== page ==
Former NRL forward George Rose will happily take a back seat to his “more talented” brother Trent when his younger sibling runs onto Redfern Oval at the Festival of Indigenous Rugby League.
The former Indigenous All Star and premiership-winning Manly Sea Eagles prop will be in the stands on Saturday watching with tremendous pride as Trent and the First Nation Goannas take on the New Zealand Maoris.
George joined the players in camp throughout the week, facilitating workshops as well as sharing his own experiences of representing his people.
“I think it’s always important to celebrate culture and one thing that we do have is a really strong connection with is rugby league,” he said.
“I think the coming together of two cultures like this, over the sport that we all love is a fantastic celebration to start the year.
“Everyone from where we are from always said that Trent was the most talented player out of our family and I don’t think they are wrong in saying that because I rate him very highly. I’m really proud I’ll get to see him out there wearing that jersey.”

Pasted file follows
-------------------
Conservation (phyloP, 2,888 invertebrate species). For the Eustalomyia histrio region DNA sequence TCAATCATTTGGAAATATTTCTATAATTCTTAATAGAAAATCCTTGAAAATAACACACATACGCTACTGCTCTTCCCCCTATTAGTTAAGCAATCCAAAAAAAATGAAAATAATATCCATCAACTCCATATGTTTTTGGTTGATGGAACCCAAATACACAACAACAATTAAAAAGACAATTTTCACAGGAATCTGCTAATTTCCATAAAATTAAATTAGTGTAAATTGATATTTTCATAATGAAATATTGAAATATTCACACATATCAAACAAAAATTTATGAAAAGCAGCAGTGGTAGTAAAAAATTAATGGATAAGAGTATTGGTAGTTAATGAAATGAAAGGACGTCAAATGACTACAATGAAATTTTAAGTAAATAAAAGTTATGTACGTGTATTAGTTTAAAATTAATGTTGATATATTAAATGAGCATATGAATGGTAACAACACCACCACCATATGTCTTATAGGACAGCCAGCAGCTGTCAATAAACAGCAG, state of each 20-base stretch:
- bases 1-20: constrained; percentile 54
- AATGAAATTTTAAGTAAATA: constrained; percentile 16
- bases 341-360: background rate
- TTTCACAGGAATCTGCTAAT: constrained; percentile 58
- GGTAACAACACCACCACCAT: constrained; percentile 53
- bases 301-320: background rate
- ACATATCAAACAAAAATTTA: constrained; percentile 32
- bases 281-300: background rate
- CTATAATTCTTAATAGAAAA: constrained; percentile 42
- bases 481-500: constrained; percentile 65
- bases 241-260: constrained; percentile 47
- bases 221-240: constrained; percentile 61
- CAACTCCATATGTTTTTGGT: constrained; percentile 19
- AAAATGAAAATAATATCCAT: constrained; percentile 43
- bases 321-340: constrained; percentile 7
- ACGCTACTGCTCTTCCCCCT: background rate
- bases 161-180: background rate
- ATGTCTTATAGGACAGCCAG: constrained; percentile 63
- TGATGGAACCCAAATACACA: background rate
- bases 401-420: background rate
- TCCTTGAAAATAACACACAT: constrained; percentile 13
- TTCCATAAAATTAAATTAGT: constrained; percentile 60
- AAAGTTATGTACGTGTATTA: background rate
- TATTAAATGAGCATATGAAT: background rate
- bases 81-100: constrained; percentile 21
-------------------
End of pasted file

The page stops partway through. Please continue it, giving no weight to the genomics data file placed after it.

First Nation Goannas captain Wes Middleton told NRL.com the festival has created an unbreakable bond between his players.
“With the time we had we’ve worked pretty hard. We’ve got all the basic stuff down pack. Individually everyone can play, we are all naturally gifted. Just that unity and chemistry, that brotherhood and sharing our stories throughout the week has really brought us together,” he said.
“It’s going to be a battle, it’s going to be two cultures coming together and only the strongest will survive. I know that’s going to be the boys.”
First Nation Gems skipper Samartha Leisha said the honour of leading her team is not one she’s taking lightly.
“Being captain of this team means a lot. I’m really nervous but I’m also excited at the same time. Me and my kids were on our way to Toowoomba at the time when BJ (coach Ben Jeffries) rang me,” she said.
“I told the kids and they were cheering in the car and yelling ‘Mum’s going to be captain’. My mum and everyone else told me they were all really proud. They tell me every day they are proud of what I’m doing.”
Maori captain Brad Clark said the festival had resonated with the New Zealand players.
“To be able to represent our country, our heritage, our people and to do it against the Australian Indigenous side is a massive honour,” he said.
“I think to celebrate the cultures, meet new people, showcase some amazing talent and see some young players start to emerge and come through the ranks is what this festival is all about.”
New Zealand Maori Ferns skipper Jocephy Daniels told NRL.com her team would rely on their aggressive pack.
“It’s an opportunity for people to see what talent we have and what we can bring. It’s an honour and privilege to be here,” she said. “It’s going to be an amazing game.”
Matches will be streamed live on the NRL.com website and tickets are still available via NRL.com/tickets.